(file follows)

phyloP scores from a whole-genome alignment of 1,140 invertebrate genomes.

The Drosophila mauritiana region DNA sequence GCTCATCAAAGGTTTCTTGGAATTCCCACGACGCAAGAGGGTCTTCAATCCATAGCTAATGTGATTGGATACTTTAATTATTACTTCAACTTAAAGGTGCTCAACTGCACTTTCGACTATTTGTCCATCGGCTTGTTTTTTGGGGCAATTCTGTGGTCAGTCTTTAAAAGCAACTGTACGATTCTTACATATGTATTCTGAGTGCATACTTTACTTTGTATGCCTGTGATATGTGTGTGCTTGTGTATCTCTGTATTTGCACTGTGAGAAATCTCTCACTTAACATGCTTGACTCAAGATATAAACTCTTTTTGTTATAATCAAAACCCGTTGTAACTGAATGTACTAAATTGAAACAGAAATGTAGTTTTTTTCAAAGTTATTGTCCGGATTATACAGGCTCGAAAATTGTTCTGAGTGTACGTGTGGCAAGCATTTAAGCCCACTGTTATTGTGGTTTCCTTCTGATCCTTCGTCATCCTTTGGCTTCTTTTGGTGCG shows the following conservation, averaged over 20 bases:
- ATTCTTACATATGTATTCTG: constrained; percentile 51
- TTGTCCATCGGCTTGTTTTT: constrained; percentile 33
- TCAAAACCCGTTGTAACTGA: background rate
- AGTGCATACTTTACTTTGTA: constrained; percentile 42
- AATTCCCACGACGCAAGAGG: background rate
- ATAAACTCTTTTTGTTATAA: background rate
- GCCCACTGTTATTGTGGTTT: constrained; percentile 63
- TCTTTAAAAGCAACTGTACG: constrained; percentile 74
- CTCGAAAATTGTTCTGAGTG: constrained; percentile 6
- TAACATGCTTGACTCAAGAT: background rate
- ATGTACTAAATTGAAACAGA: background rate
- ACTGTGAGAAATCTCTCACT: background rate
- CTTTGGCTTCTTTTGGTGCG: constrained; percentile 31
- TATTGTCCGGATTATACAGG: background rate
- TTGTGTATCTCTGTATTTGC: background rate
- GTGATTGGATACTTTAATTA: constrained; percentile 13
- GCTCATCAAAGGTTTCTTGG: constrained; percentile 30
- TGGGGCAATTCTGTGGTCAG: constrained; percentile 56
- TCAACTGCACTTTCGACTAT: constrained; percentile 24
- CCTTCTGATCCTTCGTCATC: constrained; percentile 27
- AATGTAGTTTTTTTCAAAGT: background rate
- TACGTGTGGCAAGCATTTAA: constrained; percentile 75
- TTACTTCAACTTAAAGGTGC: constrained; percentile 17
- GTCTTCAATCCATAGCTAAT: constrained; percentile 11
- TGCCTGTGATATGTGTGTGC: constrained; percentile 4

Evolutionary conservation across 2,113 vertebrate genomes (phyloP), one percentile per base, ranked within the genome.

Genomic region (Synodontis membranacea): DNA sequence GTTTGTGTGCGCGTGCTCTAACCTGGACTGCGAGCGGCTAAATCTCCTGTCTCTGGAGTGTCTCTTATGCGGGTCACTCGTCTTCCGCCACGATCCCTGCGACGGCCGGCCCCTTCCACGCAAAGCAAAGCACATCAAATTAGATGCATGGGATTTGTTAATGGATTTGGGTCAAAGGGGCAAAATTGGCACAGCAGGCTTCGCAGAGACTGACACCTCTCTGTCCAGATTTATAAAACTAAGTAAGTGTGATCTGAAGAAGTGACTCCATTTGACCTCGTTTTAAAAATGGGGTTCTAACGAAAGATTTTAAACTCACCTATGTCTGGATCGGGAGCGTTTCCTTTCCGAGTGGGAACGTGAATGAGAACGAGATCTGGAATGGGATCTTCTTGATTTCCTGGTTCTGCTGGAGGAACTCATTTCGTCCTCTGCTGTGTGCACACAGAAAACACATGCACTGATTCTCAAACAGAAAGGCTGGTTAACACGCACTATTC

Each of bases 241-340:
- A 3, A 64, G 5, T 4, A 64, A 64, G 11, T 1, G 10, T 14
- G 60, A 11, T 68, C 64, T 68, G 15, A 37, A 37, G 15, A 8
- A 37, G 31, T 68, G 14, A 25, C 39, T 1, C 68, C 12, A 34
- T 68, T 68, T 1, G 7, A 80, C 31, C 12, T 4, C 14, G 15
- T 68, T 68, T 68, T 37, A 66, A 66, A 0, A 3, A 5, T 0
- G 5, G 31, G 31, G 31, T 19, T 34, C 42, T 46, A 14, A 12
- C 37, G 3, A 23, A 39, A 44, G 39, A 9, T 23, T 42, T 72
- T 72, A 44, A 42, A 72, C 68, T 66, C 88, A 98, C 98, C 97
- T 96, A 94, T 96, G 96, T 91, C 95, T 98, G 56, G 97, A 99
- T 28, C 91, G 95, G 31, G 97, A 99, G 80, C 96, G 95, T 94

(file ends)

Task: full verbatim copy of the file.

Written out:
phyloP scores from a whole-genome alignment of 1,140 invertebrate genomes.

The Drosophila mauritiana region DNA sequence GCTCATCAAAGGTTTCTTGGAATTCCCACGACGCAAGAGGGTCTTCAATCCATAGCTAATGTGATTGGATACTTTAATTATTACTTCAACTTAAAGGTGCTCAACTGCACTTTCGACTATTTGTCCATCGGCTTGTTTTTTGGGGCAATTCTGTGGTCAGTCTTTAAAAGCAACTGTACGATTCTTACATATGTATTCTGAGTGCATACTTTACTTTGTATGCCTGTGATATGTGTGTGCTTGTGTATCTCTGTATTTGCACTGTGAGAAATCTCTCACTTAACATGCTTGACTCAAGATATAAACTCTTTTTGTTATAATCAAAACCCGTTGTAACTGAATGTACTAAATTGAAACAGAAATGTAGTTTTTTTCAAAGTTATTGTCCGGATTATACAGGCTCGAAAATTGTTCTGAGTGTACGTGTGGCAAGCATTTAAGCCCACTGTTATTGTGGTTTCCTTCTGATCCTTCGTCATCCTTTGGCTTCTTTTGGTGCG shows the following conservation, averaged over 20 bases:
- ATTCTTACATATGTATTCTG: constrained; percentile 51
- TTGTCCATCGGCTTGTTTTT: constrained; percentile 33
- TCAAAACCCGTTGTAACTGA: background rate
- AGTGCATACTTTACTTTGTA: constrained; percentile 42
- AATTCCCACGACGCAAGAGG: background rate
- ATAAACTCTTTTTGTTATAA: background rate
- GCCCACTGTTATTGTGGTTT: constrained; percentile 63
- TCTTTAAAAGCAACTGTACG: constrained; percentile 74
- CTCGAAAATTGTTCTGAGTG: constrained; percentile 6
- TAACATGCTTGACTCAAGAT: background rate
- ATGTACTAAATTGAAACAGA: background rate
- ACTGTGAGAAATCTCTCACT: background rate
- CTTTGGCTTCTTTTGGTGCG: constrained; percentile 31
- TATTGTCCGGATTATACAGG: background rate
- TTGTGTATCTCTGTATTTGC: background rate
- GTGATTGGATACTTTAATTA: constrained; percentile 13
- GCTCATCAAAGGTTTCTTGG: constrained; percentile 30
- TGGGGCAATTCTGTGGTCAG: constrained; percentile 56
- TCAACTGCACTTTCGACTAT: constrained; percentile 24
- CCTTCTGATCCTTCGTCATC: constrained; percentile 27
- AATGTAGTTTTTTTCAAAGT: background rate
- TACGTGTGGCAAGCATTTAA: constrained; percentile 75
- TTACTTCAACTTAAAGGTGC: constrained; percentile 17
- GTCTTCAATCCATAGCTAAT: constrained; percentile 11
- TGCCTGTGATATGTGTGTGC: constrained; percentile 4

Evolutionary conservation across 2,113 vertebrate genomes (phyloP), one percentile per base, ranked within the genome.

Genomic region (Synodontis membranacea): DNA sequence GTTTGTGTGCGCGTGCTCTAACCTGGACTGCGAGCGGCTAAATCTCCTGTCTCTGGAGTGTCTCTTATGCGGGTCACTCGTCTTCCGCCACGATCCCTGCGACGGCCGGCCCCTTCCACGCAAAGCAAAGCACATCAAATTAGATGCATGGGATTTGTTAATGGATTTGGGTCAAAGGGGCAAAATTGGCACAGCAGGCTTCGCAGAGACTGACACCTCTCTGTCCAGATTTATAAAACTAAGTAAGTGTGATCTGAAGAAGTGACTCCATTTGACCTCGTTTTAAAAATGGGGTTCTAACGAAAGATTTTAAACTCACCTATGTCTGGATCGGGAGCGTTTCCTTTCCGAGTGGGAACGTGAATGAGAACGAGATCTGGAATGGGATCTTCTTGATTTCCTGGTTCTGCTGGAGGAACTCATTTCGTCCTCTGCTGTGTGCACACAGAAAACACATGCACTGATTCTCAAACAGAAAGGCTGGTTAACACGCACTATTC

Each of bases 241-340:
- A 3, A 64, G 5, T 4, A 64, A 64, G 11, T 1, G 10, T 14
- G 60, A 11, T 68, C 64, T 68, G 15, A 37, A 37, G 15, A 8
- A 37, G 31, T 68, G 14, A 25, C 39, T 1, C 68, C 12, A 34
- T 68, T 68, T 1, G 7, A 80, C 31, C 12, T 4, C 14, G 15
- T 68, T 68, T 68, T 37, A 66, A 66, A 0, A 3, A 5, T 0
- G 5, G 31, G 31, G 31, T 19, T 34, C 42, T 46, A 14, A 12
- C 37, G 3, A 23, A 39, A 44, G 39, A 9, T 23, T 42, T 72
- T 72, A 44, A 42, A 72, C 68, T 66, C 88, A 98, C 98, C 97
- T 96, A 94, T 96, G 96, T 91, C 95, T 98, G 56, G 97, A 99
- T 28, C 91, G 95, G 31, G 97, A 99, G 80, C 96, G 95, T 94